Barack Obama talks about toxic masculinity and being a man

OAKLAND, Calif. – Former President Barack Obama on Tuesday explained how to "be a man" and the need to fight stereotypes of masculinity that "trap" young men, especially young men of color.

"Each of us must recognize that being a man is above all a good man. It means being responsible, working hard, being kind, respectful and compassionate, "Obama said. conference for his The guardian of my brother initiative in Oakland.

"The notion that you define as a man depends, are you able to belittle someone else … able to dominate … it's an old vision", added the former president.

In a conversation with the NBA star, Steph Curry, Obama spoke of the need to create spaces "where young men of color and young men in general do not feel compelled to be respected, but must act Somehow ".

"If you trust your strength, you do not need to show me by belittling someone else," Obama said. "Show me by lifting someone else."

"I've just been mentored," Curry replied.

At the beginning of her panel, Obama was billed as "Michelle's husband" and the Golden State Warriors player as "Ayesha's husband".

The men were sitting on a stage surrounded by two dozen young men of color. In the front rows of the amphitheater near Lake Merritt, in Oakland, dozens of other young adults, mostly boys and men of color, were facing them, having traveled from places like Los Angeles; Yonkers, New York; and Nashville to be there.

The two days rally in Oakland was to mark the fifth anniversary of Obama's launch of My Brother's Keeper. The former president has described The group's mission is to "eliminate the obstacles that all too often disadvantage boys and young men of color".

Former President Barack Obama and the NBA star, Steph Curry, speak at a My Brother & Keeper event in Oakland, California on Tuesday.


Former President Barack Obama and the NBA star, Steph Curry, speak on Tuesday at a My Brother & Keeper event in Oakland, California.

During Tuesday's protest, Obama also explained that racism plays a role in the perpetuation of toxic masculinity.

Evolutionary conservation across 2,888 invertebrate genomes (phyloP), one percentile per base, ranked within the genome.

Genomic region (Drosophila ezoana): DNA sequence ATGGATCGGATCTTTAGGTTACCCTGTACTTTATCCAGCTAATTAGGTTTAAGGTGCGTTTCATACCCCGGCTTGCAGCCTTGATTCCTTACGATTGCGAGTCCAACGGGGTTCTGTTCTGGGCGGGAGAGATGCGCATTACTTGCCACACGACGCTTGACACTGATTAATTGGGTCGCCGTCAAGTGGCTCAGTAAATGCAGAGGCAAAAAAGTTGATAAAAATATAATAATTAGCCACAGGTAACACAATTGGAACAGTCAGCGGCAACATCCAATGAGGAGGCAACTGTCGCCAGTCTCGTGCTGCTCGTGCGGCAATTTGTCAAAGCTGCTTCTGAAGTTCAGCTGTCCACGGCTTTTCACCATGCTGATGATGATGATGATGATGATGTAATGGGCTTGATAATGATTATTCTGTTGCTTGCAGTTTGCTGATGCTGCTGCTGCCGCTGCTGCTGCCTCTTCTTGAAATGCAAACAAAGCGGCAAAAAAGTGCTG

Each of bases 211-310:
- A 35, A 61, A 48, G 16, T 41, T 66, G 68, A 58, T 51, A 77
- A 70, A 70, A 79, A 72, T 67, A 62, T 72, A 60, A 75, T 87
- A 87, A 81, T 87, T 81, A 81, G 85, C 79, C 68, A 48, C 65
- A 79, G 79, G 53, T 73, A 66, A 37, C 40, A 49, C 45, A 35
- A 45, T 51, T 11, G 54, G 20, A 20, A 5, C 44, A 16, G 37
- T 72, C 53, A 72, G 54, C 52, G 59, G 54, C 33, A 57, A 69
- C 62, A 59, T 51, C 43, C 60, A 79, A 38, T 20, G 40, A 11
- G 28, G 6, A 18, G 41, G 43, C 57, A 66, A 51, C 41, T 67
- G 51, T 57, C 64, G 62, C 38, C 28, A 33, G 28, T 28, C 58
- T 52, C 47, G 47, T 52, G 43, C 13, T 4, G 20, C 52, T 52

"Historically, racism in this society sends the message that you are" inferior to, "Obama said," We feel we have to compensate by exaggerating the stereotypes that men are supposed to act on. "And it's a trap.

He added that much of the "violence and pain" suffered by communities comes from men who seek respect, including through armed violence. "And it's a counter-productive model to be a man."

Obama pointed out how cultural influences, such as music, especially hip-hop and rap, were often based on "talking about the fact that I have more money than you, I can you be disrespectful? "

"Ironically, it shows the vulnerability you feel," Obama said. "If you were very confident about your sexuality, you do not have to have eight women around you … you seem stressed about having to do this."

"I have a woman with whom I am very happy," he added, as the audience burst out with applause.

Curry, in turn, spoke of the need for men to be "open about their feelings" and to have a space where they can do it. He said the locker room with his teammates allowed it.

Obama added that women often already have such spaces where they can talk about their feelings. However, he added that young women of color "also need considerable support" as they face a "double burden" of racism and sexism.

He told how, at home, while he often met with his "boys", as he said, to watch or play basketball, they could not say much.

Meanwhile, Michelle Obama "will be with her friends, they will show up at noon, they will talk, I'll leave, I'll come back three hours later, they're still talking," Obama joked. "They cried, they broke down everything I was doing terrible, they said it was worth it to keep it."

"That's the difference," he added, noting that girls often create spaces "to talk about vulnerabilities, doubts, lack of self-confidence" that men do not do. "It has to do with socialization."

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